Upcycled DIY Clock Table
Clock tables are so incredibly beautiful. If you are a do-it-yourselfer, you will find our Paris Roman Clock stencil a cinch for making wall clocks or clock tables. This was my first project using chalk paint and the distressing technique on a darkly stained wood table. I never thought stenciling a clock onto a table could be so easy and look so professional.
I discovered a cheap table at a consignment shop for $10. The table looked a bit beat up and tired, but since I was going to paint and distress the table, and wanting the final table to look somewhat aged and vintage, I felt it would be perfect. The table was also a lazy susan table – the top half rotated 360 degrees – which was icing on the cake. This table was my number one find!
Below is the short list of supplies and the procedure I followed:
- chip brushes
- 1/2″, 1-1/2″ stencil brush
- sanding pad
- clean cloth for polishing
- squirt of dish washing detergent in 1 gal water w/ 1/4 c of vinegar
- Folk Art Home Decor Chalk Paint -Color: Sheepskin
- latex flat paint (color: grey w brown)
- Plaster of Paris
- Paris Roman Clock stencil
- Minwax paste finishing wax (special dark)
Wash the table with a solution of dish washing detergent and vinegar solution. Allow to dry. Using a chip brush, give the table 2 coats of the Folk Art Home Decor Chalk Paint (sheepskin color). Allow to dry between coats.
For this next step, I made my own chalk paint for the grey/brown paint using a recipe for chalk paint I found on the internet. Chalk paint can be made very inexpensively by mixing leftover latex paint from other projects, some water and Plaster of Paris. So I chose a grey paint that had a little brown tint to it. Apply two coats of the grey/brown chalk paint to the table top, letting it dry between coats.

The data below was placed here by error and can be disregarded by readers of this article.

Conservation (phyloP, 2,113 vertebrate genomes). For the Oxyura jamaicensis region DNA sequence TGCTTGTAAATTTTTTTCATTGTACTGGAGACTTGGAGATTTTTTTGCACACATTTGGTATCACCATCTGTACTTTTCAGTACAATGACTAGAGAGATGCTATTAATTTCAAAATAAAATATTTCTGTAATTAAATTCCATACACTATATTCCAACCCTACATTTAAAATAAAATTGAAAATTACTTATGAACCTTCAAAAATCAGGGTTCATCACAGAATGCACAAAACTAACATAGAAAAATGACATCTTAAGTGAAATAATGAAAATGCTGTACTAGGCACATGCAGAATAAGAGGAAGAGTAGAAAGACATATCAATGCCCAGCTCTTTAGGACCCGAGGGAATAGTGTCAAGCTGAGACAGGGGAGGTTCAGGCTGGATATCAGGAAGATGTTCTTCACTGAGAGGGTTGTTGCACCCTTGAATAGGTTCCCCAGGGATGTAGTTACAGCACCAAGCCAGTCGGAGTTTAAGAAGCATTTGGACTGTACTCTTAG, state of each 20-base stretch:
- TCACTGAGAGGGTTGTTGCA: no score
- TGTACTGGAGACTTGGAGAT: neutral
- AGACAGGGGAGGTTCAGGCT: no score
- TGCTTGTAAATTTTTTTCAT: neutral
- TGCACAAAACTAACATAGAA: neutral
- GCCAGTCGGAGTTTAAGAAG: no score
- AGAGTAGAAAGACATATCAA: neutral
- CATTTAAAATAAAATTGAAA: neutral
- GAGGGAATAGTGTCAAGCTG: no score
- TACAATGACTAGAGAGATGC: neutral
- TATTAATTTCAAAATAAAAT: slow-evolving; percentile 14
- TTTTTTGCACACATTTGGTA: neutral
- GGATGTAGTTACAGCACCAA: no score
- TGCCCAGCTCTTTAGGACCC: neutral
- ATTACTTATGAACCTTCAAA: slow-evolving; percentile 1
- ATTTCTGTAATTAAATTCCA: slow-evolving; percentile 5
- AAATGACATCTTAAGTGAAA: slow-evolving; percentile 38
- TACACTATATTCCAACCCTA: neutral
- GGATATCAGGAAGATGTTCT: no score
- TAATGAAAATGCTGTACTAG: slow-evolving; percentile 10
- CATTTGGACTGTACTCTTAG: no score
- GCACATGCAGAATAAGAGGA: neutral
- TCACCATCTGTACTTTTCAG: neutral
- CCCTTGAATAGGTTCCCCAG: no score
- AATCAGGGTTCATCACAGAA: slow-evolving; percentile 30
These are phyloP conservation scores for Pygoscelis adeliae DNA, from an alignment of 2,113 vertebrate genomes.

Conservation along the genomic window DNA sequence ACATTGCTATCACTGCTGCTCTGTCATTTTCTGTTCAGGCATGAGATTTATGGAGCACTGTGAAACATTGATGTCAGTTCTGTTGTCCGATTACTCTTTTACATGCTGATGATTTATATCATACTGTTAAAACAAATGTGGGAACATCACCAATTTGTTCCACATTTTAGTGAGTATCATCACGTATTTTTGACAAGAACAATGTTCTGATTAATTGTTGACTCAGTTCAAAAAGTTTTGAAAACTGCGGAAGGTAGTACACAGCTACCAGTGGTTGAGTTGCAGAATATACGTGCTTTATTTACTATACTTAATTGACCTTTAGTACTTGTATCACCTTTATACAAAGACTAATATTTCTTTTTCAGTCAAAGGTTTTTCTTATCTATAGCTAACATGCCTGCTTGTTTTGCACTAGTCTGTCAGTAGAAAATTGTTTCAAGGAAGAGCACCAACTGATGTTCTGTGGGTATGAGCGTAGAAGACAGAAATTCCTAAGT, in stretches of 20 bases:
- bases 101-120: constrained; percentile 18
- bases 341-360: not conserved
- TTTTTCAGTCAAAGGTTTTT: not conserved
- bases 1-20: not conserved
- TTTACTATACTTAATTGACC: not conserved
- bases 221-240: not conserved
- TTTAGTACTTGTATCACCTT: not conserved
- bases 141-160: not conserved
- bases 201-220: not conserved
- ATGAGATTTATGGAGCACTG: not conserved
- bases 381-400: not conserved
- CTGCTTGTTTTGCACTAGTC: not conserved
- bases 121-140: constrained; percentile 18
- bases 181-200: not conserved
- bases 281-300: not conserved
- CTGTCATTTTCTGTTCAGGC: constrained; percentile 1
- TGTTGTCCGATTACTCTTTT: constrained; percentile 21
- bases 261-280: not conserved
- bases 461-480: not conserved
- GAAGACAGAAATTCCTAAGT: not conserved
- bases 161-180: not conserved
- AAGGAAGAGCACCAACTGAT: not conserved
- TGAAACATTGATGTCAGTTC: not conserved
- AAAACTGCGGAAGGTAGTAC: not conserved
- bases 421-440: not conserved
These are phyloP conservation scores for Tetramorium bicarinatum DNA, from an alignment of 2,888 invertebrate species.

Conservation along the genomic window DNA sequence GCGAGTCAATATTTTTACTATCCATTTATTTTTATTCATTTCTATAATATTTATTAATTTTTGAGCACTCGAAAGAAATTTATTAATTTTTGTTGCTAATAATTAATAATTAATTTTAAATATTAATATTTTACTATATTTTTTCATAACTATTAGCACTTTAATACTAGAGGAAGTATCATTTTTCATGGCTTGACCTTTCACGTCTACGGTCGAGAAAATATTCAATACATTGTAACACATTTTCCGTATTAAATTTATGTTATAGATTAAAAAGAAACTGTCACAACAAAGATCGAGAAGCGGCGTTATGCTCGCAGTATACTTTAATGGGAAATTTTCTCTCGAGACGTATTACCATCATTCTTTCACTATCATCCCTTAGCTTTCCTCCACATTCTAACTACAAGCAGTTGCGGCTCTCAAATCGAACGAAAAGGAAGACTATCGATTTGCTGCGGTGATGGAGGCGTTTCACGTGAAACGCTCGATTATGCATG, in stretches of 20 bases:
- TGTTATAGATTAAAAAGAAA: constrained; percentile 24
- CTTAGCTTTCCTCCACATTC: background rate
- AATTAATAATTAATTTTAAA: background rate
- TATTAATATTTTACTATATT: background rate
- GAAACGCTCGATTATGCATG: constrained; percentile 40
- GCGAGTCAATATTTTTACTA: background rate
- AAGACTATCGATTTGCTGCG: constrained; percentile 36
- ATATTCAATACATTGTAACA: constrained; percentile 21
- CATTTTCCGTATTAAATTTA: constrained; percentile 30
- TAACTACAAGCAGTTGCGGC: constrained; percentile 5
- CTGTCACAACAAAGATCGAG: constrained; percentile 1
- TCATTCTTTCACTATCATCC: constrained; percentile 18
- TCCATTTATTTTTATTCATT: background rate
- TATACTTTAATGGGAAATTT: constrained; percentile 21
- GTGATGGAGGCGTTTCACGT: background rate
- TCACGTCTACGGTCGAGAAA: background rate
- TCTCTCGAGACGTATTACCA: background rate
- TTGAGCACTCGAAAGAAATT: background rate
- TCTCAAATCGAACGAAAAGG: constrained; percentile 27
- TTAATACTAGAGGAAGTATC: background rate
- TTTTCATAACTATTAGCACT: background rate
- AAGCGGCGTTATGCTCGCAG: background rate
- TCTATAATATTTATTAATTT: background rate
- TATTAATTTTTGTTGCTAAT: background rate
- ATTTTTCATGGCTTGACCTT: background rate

Next comes the sanding. Moisten the sanding pad and sand the top of the table. Remove most of the grey/brown paint, so that the white color (sheepskin) is clearly visible and only a small amount of the grey/brown paint showing . I was surprised how hard it was to remove the grey/brown paint. I could have gotten away with just one coat instead of two. Also, I wanted there to be visible scratch lines on top to produce a more rustic, distressed surface.
Finally, time to stencil! Position the stencil on the table (the Paris Roman Clock stencil has an adhesive on the back). Using black acrylic paint and a stencil brush, apply paint to the openings in the stencil, using the dry brush method. The dry brush method is explained clearly in our stenciling video. Immediately remove the stencil. Do not wait for the stencil paint to dry before removing your stencil. Allow the paint to dry for at least 2 hours before applying the wax.
Using a stencil brush, apply a thin coat of wax to the table top. Allow the wax to dry for about 15-20 minutes. Take a clean cloth and buff the surface. I applied 4 coats of wax total, allowing a dry time of about 6 hours between coats, and sometimes overnight as well.
The wax is pretty durable but I would not place cold or hot drinks on the table without a coaster. An alternative to the wax, or in addition to the wax, you can place a glass top on the table. This table is a great conversation piece and adds a bit of Parisian beauty to my home. Enjoy!…or as the French say, Prendre Plaisir!